Please explain "backing winds" and their significance in tornadogenesis and chase planning stratagies. I thought veering winds were more important but read a lot about backing winds in some TA discussions. Thanks
Backing Winds: Winds which shift in a counterclockwise direction with time at a given location (e.g. from southerly to southeasterly), or change direction in a counterclockwise sense with height (example westerly at the surface but becoming more southerly aloft). The opposite of veering winds. In storm spotting, a backing wind usually refers to the turning of a south or southwest surface wind with time to a more east or southeasterly direction. Backing of the surface wind can increase the potential for tornado development by increasing the directional shear at low levels.
Source: National Weather Service
backing windâ€”In the Northern Hemisphere, a wind that rotates in the counterclockwise direction with increasing height.
Opposite of veering wind.
This is technically correct, of course, but chasers commonly (if incorrectly) refer to, well, let's say "moisture advection", as "backing winds".
When used in that context, backing winds are generally from the S, SE, or E, and what chasers really mean is that moisture and CAPE are rising, or have risen, to unstable, convective levels, and that directional shear is favorable for the development of rotating convection... whether or not there has actually been a change of direction in the surface winds.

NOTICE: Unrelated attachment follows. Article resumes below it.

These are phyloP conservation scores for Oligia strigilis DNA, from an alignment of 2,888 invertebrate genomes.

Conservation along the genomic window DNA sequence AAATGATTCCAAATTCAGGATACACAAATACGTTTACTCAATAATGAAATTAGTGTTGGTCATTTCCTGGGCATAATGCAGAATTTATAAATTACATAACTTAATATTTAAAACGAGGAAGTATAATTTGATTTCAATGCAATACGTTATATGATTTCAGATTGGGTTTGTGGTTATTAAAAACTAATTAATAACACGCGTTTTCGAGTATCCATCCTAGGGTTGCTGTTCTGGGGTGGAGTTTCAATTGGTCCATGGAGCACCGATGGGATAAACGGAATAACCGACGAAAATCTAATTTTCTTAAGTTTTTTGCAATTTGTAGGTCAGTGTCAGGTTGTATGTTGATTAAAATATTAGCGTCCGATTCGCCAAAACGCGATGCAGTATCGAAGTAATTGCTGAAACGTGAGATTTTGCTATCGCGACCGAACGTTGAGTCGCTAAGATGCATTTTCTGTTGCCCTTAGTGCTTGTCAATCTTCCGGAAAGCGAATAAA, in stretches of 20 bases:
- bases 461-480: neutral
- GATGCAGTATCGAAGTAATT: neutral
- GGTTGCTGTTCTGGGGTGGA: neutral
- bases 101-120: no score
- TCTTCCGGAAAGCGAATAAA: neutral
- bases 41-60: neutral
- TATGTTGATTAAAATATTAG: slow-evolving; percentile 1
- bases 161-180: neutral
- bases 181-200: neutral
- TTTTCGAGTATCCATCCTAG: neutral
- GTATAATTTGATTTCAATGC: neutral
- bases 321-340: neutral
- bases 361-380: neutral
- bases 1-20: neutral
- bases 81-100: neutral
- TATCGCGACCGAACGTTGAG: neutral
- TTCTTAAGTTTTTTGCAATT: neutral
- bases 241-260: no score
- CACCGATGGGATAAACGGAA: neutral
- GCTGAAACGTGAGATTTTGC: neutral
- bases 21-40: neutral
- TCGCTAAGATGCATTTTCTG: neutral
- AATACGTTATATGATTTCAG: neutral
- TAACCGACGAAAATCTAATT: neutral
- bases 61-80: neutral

Fact is, when we see advection of moisture from the Gulf of Mexico into The Alley (and with it warm temps...=theta-e), we call it backing winds, correct or incorrect.
Mike is correct -- winds that are backing with TIME are winds that are turning counterclockwise with time. Winds that are backing with HEIGHT are winds that turn counterclockwise with height (e.g. west at the sfc, southwest at 850mb, south at 700mb -- a backed wind profile).
Of course, since "backing" (and veering) are relative terms, there really isn't an objective definition of "backed". Most chasers will call winds with an easterly component (SE, E, etc) to be "backed" for most of the southwest-flow-aloft cases. In the plains, as Bob mentioned, this type of wind (S/SE) aids in moisture advection as Gulf moisture is transported northward. I'm not sure I've heard the term "backed" referring to moisture advection as Bob mentioned, but rather that" backed" winds usually ALLOW for moisture advection (given the location of the plains relative to the Gulf), especially for the western/high plains states.